If you've been awake at all these past few weeks, you will have heard of the "Me too" movement. When victims of movie producer Harvey Weinstein began coming forward with their stories of his sexual abuse and harassment, social media exploded. In huge numbers, women came forward with their own stories of abuse not only in Hollywood but in every career field and venue imaginable. What courage this takes!
Women began posting on their social media profiles that they had been victimized, and they encouraged others to simply put the words, "Me too" in the comment box and on their profile pages. The idea is simply to raise awareness of the prevalence of sexual harassment and assault in our society—to get women (and men, too) to raise their hands and say they have been affected. As The Atlantic put it, "There's a monumental amount of work to be done in confronting a climate of serial sexual predation—one in which women are belittled and undermined and abused and sometimes pushed out of their industries altogether. But uncovering the colossal scale of the problem is revolutionary in its own right."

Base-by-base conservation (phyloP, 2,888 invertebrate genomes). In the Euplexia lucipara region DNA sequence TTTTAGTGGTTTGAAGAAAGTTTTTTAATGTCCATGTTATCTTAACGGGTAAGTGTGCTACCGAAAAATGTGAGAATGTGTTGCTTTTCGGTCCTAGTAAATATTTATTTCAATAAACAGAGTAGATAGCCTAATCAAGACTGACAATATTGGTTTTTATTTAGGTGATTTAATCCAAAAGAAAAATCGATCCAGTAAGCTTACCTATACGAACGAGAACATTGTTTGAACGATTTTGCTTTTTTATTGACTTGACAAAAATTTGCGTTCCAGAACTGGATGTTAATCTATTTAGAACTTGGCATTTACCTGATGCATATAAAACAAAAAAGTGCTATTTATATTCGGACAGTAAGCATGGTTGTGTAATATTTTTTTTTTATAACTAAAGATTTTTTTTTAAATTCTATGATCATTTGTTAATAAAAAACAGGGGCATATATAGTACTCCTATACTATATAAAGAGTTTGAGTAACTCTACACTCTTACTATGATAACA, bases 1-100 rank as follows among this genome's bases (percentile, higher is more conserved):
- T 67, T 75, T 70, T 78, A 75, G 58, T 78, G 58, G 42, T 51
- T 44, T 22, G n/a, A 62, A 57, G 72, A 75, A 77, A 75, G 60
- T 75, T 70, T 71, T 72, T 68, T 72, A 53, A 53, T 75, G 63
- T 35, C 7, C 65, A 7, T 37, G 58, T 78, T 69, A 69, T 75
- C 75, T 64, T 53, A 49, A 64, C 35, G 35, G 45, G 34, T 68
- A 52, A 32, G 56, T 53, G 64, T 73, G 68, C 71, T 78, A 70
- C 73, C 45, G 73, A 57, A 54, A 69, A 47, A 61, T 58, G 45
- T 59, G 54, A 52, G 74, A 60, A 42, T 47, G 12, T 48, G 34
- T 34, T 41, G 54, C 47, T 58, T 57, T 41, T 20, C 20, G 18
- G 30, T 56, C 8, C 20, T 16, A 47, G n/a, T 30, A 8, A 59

The problem of sexual predation is an old one and runs deep in our society. It has been allowed to continue because of shame and secrecy. Victims are afraid to come forward because they'll be re-victimized, whether that be in the media, in the court system, by police or even by friends and family. Years ago in my life as a journalist, I interviewed dozens of victims of clergy sexual abuse. I was amazed by the number of church leaders and also church members who defended the abusive clergy and who blamed the victims. "She must've led him on." I wish I had a dollar for every time I heard that! Abuse is never all right.
It's time for all this to stop. We women are finding our voices. That is powerful! We need to support and encourage each other in this. We need to empower each other. This absolutely needs to end. Women's lives do matter. And we need to add our voices to the huge chorus being raised these days. Me too!